(1)This section has effect for the purposes of this Part.

(2)“Regulatory functions”, in relation to a recognised professional body, means any functions the body has—

(a)under or in relation to its arrangements for or in connection with—

(i)authorising persons to act as insolvency practitioners, or

(ii)regulating persons acting as insolvency practitioners, or

(b)in connection with the making or alteration of those arrangements.

(3)“Regulatory objectives” means the objectives of—

(a)having a system of regulating persons acting as insolvency practitioners that—

(i)secures fair treatment for persons affected by their acts and omissions,

(ii)reflects the regulatory principles, and

(iii)ensures consistent outcomes,

(b)encouraging an independent and competitive insolvency-practitioner profession whose members—

(i)provide high quality services at a cost to the recipient which is fair and reasonable,

(ii)act transparently and with integrity, and

(iii)consider the interests of all creditors in any particular case,

(c)promoting the maximisation of the value of returns to creditors and promptness in making those returns, and

(d)protecting and promoting the public interest.

(4)In subsection (3)(a), “regulatory principles” means—

(a)the principles that regulatory activities should be transparent, accountable, proportionate, consistent and targeted only at cases in which action is needed, and

(b)any other principle appearing to the body concerned (in the case of the duty under section 391B(1)), or to the Secretary of State (in the case of the duty under section 391B(2)), to lead to best regulatory practice.

(2)In section 419 of the Insolvency Act 1986 (regulations for the purposes of Part 13), at the end insert—

(5)In making regulations under this section, the Secretary of State must have regard to the regulatory objectives (as defined by section 391C(3)).

139Oversight of recognised professional bodies

(1)After section 391C of the Insolvency Act 1986 (inserted by section 138) insert—

Oversight of recognised professional bodies
391DDirections

(1)This section applies if the Secretary of State is satisfied that an act or omission of a recognised professional body (or a series of such acts or omissions) in discharging one or more of its regulatory functions has had, or is likely to have, an adverse impact on the achievement of one or more of the regulatory objectives.

(2)The Secretary of State may, if in all the circumstances of the case satisfied that it is appropriate to do so, direct the body to take such steps as the Secretary of State considers will counter the adverse impact, mitigate its effect or prevent its occurrence or recurrence.

(3)A direction under this section may require a recognised professional body—

(a)to take only such steps as it has power to take under its regulatory arrangements;

(b)to take steps with a view to the modification of any part of its regulatory arrangements.

(4)A direction under this section may require a recognised professional body—

(a)to take steps with a view to the institution of, or otherwise in respect of, specific regulatory proceedings;

(b)to take steps in respect of all, or a specified class of, such proceedings.

(5)For the purposes of this section, a direction to take steps includes a direction which requires a recognised professional body to refrain from taking a particular course of action.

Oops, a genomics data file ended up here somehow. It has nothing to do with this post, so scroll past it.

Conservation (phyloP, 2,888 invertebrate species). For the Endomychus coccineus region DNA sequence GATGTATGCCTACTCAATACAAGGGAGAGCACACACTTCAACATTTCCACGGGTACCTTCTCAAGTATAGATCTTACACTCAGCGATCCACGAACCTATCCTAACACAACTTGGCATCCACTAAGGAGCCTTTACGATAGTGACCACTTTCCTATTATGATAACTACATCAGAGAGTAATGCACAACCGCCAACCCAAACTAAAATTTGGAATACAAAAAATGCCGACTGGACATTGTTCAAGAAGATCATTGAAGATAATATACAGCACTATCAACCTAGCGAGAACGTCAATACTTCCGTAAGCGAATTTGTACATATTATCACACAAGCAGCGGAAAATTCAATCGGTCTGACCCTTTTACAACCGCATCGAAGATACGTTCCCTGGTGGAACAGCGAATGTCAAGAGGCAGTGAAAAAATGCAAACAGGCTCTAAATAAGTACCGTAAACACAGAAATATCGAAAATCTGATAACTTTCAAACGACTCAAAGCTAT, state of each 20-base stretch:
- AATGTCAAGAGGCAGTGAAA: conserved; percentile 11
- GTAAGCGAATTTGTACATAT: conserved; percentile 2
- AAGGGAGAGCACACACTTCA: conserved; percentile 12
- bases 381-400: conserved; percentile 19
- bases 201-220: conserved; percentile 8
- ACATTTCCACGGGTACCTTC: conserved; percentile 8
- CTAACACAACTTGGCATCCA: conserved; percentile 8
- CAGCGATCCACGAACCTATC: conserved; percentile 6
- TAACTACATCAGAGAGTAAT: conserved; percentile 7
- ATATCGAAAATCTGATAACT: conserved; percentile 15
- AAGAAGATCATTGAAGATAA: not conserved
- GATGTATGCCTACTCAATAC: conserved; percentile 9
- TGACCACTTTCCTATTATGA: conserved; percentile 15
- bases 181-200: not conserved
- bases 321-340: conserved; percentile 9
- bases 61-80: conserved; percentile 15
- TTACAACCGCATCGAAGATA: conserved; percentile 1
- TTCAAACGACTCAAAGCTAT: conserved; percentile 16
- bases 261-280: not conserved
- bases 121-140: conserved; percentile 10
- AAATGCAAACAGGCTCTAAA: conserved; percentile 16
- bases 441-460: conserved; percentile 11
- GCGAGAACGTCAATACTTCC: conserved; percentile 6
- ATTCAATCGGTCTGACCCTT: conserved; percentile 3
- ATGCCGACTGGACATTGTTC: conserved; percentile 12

(6)In this section “regulatory arrangements”, in relation to a recognised professional body, means the arrangements that the body has for or in connection with—

(a)authorising persons to act as insolvency practitioners, or

(b)regulating persons acting as insolvency practitioners.

391EDirections: procedure

(1)Before giving a recognised professional body a direction under section 391D, the Secretary of State must give the body a notice accompanied by a draft of the proposed direction.

(2)The notice under subsection (1) must—

(a)state that the Secretary of State proposes to give the body a direction in the form of the accompanying draft,

(b)specify why the Secretary of State has reached the conclusions mentioned in section 391D(1) and (2), and

(c)specify a period within which the body may make written representations with respect to the proposal.

(3)The period specified under subsection (2)(c)—

(a)must begin with the date on which the notice is given to the body, and

(b)must not be less than 28 days.

(4)On the expiry of that period, the Secretary of State must decide whether to give the body the proposed direction.

(5)The Secretary of State must give notice of that decision to the body.

(6)Where the Secretary of State decides to give the proposed direction, the notice under subsection (5) must—

(a)contain the direction,

(b)state the time at which the direction is to take effect, and

(c)specify the Secretary of State’s reasons for the decision to give the direction.

(7)Where the Secretary of State decides to give the proposed direction, the Secretary of State must publish the notice under subsection (5); but this subsection does not apply to a direction to take any step with a view to the institution of, or otherwise in respect of, regulatory proceedings against an individual.

(8)The Secretary of State may revoke a direction under section 391D; and, where doing so, the Secretary of State—

(a)must give the body to which the direction was given notice of the revocation, and

(b)must publish the notice and, if the notice under subsection (5) was published under subsection (7), must do so (if possible) in the same manner as that in which that notice was published.

391FFinancial penalty

(1)This section applies if the Secretary of State is satisfied—

(a)that a recognised professional body has failed to comply with a requirement to which this section applies, and

(b)that, in all the circumstances of the case, it is appropriate to impose a financial penalty on the body.